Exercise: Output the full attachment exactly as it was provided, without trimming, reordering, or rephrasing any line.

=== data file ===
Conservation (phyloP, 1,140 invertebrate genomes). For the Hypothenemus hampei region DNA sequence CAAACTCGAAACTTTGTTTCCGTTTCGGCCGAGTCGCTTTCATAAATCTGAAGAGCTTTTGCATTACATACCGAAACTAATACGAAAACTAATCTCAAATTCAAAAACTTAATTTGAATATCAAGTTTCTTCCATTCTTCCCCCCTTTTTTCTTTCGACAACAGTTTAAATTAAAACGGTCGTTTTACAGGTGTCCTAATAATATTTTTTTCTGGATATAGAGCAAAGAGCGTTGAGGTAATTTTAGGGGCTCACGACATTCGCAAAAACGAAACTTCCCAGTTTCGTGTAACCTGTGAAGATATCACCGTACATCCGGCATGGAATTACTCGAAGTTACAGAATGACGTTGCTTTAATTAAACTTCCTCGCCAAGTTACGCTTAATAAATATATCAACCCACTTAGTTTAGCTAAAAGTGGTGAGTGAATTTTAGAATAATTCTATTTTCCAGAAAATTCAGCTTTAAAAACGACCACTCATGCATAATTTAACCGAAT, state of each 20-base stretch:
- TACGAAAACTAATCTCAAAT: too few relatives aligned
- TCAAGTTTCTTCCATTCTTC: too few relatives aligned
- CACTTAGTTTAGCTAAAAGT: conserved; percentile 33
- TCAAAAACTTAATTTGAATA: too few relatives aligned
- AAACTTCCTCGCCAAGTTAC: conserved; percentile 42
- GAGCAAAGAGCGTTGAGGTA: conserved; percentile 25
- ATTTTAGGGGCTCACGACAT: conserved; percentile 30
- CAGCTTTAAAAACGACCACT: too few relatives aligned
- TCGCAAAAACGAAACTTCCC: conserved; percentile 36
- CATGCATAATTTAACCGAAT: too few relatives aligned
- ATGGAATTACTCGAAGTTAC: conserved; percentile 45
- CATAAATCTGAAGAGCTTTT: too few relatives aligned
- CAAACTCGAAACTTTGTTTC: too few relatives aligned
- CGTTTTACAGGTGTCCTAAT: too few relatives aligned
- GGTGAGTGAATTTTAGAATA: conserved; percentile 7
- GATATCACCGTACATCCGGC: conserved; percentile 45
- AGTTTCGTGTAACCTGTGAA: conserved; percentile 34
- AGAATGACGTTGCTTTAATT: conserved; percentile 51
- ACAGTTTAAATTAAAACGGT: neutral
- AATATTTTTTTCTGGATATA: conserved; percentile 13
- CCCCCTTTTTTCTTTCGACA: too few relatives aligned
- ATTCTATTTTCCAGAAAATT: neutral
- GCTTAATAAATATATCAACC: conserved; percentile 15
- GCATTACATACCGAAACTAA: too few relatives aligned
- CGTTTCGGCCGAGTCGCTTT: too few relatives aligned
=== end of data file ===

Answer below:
Conservation (phyloP, 1,140 invertebrate genomes). For the Hypothenemus hampei region DNA sequence CAAACTCGAAACTTTGTTTCCGTTTCGGCCGAGTCGCTTTCATAAATCTGAAGAGCTTTTGCATTACATACCGAAACTAATACGAAAACTAATCTCAAATTCAAAAACTTAATTTGAATATCAAGTTTCTTCCATTCTTCCCCCCTTTTTTCTTTCGACAACAGTTTAAATTAAAACGGTCGTTTTACAGGTGTCCTAATAATATTTTTTTCTGGATATAGAGCAAAGAGCGTTGAGGTAATTTTAGGGGCTCACGACATTCGCAAAAACGAAACTTCCCAGTTTCGTGTAACCTGTGAAGATATCACCGTACATCCGGCATGGAATTACTCGAAGTTACAGAATGACGTTGCTTTAATTAAACTTCCTCGCCAAGTTACGCTTAATAAATATATCAACCCACTTAGTTTAGCTAAAAGTGGTGAGTGAATTTTAGAATAATTCTATTTTCCAGAAAATTCAGCTTTAAAAACGACCACTCATGCATAATTTAACCGAAT, state of each 20-base stretch:
- TACGAAAACTAATCTCAAAT: too few relatives aligned
- TCAAGTTTCTTCCATTCTTC: too few relatives aligned
- CACTTAGTTTAGCTAAAAGT: conserved; percentile 33
- TCAAAAACTTAATTTGAATA: too few relatives aligned
- AAACTTCCTCGCCAAGTTAC: conserved; percentile 42
- GAGCAAAGAGCGTTGAGGTA: conserved; percentile 25
- ATTTTAGGGGCTCACGACAT: conserved; percentile 30
- CAGCTTTAAAAACGACCACT: too few relatives aligned
- TCGCAAAAACGAAACTTCCC: conserved; percentile 36
- CATGCATAATTTAACCGAAT: too few relatives aligned
- ATGGAATTACTCGAAGTTAC: conserved; percentile 45
- CATAAATCTGAAGAGCTTTT: too few relatives aligned
- CAAACTCGAAACTTTGTTTC: too few relatives aligned
- CGTTTTACAGGTGTCCTAAT: too few relatives aligned
- GGTGAGTGAATTTTAGAATA: conserved; percentile 7
- GATATCACCGTACATCCGGC: conserved; percentile 45
- AGTTTCGTGTAACCTGTGAA: conserved; percentile 34
- AGAATGACGTTGCTTTAATT: conserved; percentile 51
- ACAGTTTAAATTAAAACGGT: neutral
- AATATTTTTTTCTGGATATA: conserved; percentile 13
- CCCCCTTTTTTCTTTCGACA: too few relatives aligned
- ATTCTATTTTCCAGAAAATT: neutral
- GCTTAATAAATATATCAACC: conserved; percentile 15
- GCATTACATACCGAAACTAA: too few relatives aligned
- CGTTTCGGCCGAGTCGCTTT: too few relatives aligned